Foreground clumps of dark matter in galaxy clusters gravitationally bend the Earth-bound light from background galaxies. Einstein hoped to see the real deal during the total solar eclipse over Russia on Aug. Unfortunately, the start of World War I killed those plans, as Germany had declared war on Russia.
It wasn't until the total solar eclipse of 1919 that Einstein's prediction about bending starlight was confirmed.
This improved the spatial resolution of the data to 180 miles (290 kilometers), twice the previous resolution of 320 miles (520 km).
"It was as if we'd cut the spacecraft's orbital altitude in half, and it gave us a much better view of what's happening on the surface," Jack Wilson, the study's principal investigator and a postdoctoral researcher at the Johns Hopkins University Applied Physics Laboratory in Maryland, said in the statement.
A new examination of old data suggests that there might be ice hiding in the Martian equator, even though scientists previously thought that the substance couldn't exist there.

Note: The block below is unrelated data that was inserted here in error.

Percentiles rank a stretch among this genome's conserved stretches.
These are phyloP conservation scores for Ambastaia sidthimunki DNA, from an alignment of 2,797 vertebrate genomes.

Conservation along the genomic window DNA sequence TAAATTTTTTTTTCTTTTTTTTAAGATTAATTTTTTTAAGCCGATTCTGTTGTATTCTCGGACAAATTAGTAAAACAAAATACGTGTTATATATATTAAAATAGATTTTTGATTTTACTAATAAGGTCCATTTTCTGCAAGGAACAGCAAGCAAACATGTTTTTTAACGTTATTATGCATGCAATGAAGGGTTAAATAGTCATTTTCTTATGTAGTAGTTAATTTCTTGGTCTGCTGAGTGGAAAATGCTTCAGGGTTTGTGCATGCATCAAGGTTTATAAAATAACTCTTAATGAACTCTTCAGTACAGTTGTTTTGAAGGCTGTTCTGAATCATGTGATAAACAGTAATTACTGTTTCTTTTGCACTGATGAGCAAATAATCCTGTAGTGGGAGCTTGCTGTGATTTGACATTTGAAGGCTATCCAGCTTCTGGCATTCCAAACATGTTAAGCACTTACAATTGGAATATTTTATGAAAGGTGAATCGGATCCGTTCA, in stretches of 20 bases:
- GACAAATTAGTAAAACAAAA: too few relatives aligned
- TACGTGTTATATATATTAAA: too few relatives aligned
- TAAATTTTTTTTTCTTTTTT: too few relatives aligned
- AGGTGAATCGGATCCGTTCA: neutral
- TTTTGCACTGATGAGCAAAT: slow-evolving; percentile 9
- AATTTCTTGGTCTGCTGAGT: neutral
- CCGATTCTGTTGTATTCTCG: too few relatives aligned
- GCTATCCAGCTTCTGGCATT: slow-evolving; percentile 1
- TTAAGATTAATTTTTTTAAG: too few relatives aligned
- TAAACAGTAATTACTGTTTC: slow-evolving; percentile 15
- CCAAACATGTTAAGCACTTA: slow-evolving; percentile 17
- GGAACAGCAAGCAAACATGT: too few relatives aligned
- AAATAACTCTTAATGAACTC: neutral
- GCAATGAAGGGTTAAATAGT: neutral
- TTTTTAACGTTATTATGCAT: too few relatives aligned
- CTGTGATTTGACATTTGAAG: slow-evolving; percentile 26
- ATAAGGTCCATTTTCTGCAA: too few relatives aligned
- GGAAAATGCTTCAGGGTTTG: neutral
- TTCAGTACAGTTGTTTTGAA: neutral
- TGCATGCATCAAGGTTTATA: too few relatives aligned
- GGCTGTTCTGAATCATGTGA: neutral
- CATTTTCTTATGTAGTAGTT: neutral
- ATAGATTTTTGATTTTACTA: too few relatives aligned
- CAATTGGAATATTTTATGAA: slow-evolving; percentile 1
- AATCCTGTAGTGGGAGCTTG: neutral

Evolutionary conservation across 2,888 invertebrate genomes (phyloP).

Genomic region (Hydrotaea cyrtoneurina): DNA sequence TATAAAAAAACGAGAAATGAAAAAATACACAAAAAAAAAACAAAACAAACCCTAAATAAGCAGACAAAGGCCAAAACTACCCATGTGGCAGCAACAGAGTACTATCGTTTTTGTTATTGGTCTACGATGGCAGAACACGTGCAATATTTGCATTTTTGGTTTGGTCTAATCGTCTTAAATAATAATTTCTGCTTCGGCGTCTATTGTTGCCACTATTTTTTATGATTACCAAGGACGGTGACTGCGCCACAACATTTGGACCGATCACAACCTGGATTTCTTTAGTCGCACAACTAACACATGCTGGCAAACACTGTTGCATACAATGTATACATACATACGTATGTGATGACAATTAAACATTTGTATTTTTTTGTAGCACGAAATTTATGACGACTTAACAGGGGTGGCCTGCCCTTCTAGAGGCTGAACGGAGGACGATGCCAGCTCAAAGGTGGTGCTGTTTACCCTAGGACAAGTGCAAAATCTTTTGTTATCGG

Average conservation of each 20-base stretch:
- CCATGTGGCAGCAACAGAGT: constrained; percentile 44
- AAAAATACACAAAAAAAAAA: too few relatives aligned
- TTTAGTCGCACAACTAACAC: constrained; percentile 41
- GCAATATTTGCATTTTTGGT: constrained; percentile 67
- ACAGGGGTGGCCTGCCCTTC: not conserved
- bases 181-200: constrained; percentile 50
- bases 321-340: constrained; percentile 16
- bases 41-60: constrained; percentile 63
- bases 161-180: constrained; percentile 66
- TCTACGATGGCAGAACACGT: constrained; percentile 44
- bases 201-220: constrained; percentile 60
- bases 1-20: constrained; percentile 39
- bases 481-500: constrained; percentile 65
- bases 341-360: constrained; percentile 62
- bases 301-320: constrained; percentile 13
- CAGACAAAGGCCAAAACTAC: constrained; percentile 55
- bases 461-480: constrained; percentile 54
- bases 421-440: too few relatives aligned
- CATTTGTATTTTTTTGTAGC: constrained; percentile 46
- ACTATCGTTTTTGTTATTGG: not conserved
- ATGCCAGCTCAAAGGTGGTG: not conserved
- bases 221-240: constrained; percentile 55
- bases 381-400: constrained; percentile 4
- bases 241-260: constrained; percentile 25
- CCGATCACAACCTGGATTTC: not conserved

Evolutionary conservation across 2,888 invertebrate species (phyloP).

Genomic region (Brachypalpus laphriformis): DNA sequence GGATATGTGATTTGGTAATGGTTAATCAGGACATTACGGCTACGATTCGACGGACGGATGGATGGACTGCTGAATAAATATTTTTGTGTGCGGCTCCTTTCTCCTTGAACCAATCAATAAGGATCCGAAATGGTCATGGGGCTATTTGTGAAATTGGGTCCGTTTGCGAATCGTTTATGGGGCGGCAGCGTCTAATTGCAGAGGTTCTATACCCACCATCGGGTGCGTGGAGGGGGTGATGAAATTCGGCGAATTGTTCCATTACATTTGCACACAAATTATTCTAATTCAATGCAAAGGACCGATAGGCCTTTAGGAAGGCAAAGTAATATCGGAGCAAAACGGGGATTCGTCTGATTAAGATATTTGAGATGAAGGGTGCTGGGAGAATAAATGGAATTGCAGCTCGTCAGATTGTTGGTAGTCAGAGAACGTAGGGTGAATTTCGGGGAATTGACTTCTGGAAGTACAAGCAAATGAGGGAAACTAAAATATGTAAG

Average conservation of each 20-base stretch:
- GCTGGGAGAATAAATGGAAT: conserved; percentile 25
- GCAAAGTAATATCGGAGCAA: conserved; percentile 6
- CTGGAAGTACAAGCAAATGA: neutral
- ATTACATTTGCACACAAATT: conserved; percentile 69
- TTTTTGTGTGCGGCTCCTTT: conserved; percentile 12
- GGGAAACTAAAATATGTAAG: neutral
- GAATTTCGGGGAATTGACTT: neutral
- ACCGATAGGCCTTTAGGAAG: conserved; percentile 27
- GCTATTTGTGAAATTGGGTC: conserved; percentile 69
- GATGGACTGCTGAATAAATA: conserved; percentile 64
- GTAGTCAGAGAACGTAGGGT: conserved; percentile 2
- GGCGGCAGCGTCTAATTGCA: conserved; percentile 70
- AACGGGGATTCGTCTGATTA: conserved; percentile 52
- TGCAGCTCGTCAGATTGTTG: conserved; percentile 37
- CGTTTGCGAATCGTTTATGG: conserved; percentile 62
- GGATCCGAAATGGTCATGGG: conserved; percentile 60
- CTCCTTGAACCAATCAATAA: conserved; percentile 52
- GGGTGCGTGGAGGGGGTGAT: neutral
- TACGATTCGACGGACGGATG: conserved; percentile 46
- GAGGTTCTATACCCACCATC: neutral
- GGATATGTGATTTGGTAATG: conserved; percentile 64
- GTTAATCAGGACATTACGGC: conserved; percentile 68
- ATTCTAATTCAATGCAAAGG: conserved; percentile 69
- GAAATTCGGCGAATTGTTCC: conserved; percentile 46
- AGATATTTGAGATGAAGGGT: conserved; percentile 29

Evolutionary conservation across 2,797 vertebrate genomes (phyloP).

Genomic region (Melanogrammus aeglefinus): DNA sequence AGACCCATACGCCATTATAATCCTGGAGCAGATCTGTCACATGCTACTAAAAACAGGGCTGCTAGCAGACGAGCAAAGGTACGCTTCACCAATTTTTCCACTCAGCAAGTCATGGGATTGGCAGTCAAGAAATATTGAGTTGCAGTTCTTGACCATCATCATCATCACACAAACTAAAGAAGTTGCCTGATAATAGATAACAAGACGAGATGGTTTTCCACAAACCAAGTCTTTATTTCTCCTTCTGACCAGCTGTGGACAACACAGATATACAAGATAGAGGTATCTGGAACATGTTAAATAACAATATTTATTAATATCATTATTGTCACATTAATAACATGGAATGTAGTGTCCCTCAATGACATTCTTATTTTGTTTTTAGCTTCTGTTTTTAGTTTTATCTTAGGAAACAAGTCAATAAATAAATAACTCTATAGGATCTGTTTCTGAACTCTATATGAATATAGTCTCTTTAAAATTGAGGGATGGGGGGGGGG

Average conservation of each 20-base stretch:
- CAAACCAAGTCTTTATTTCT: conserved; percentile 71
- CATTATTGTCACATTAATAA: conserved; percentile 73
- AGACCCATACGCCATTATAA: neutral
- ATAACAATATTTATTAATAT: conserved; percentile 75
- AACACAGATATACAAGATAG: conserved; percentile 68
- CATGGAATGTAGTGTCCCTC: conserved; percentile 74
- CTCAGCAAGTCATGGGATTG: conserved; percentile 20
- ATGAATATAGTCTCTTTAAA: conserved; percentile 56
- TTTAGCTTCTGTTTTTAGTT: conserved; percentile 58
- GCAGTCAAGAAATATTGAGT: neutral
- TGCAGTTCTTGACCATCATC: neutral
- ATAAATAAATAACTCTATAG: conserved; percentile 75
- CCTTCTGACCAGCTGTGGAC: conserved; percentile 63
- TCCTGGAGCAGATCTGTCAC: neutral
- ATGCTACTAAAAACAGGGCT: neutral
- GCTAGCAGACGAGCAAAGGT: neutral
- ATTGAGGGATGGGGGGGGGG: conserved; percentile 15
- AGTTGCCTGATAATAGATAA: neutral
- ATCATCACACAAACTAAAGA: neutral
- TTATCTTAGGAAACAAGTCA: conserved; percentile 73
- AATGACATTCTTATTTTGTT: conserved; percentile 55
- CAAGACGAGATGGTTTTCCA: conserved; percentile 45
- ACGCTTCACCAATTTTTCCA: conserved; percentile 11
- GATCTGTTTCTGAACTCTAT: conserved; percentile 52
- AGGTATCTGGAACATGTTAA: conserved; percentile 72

Scientists uncovered an unexpected amount of hydrogen when looking at older data from NASA's Mars Odyssey spacecraft dating back to between 20.
The same concept would produce a visible effect with starlight passing by the sun, Einstein suspected.
[How The Search for Water on Mars in Pictures] Mars Odyssey's first major discovery, in 2002, was also linked to water; the spacecraft found buried hydrogen at high latitudes, and the 2008 landing of the Phoenix Mars lander confirmed that there was water ice.
For this new study, the researchers analyzed data collected using Mars Odyssey's neutron spectrometer.
The instrument is not designed to directly detect water, but by measuring neutrons, it can detect signatures of hydrogen, which can mark the presence of water or other hydrogen-bearing substances.
To see the effects of gravitational lensing, or the warping of light around the sun, you'll need more than a piece of paper, though.
But if you look at the stars around the sun during a total solar eclipse with a telescope, you may notice that the stars appear a little warped.
Cut a large hole at the center of the paper, approximately the size of a half-dollar coin, then prick tiny holes around it.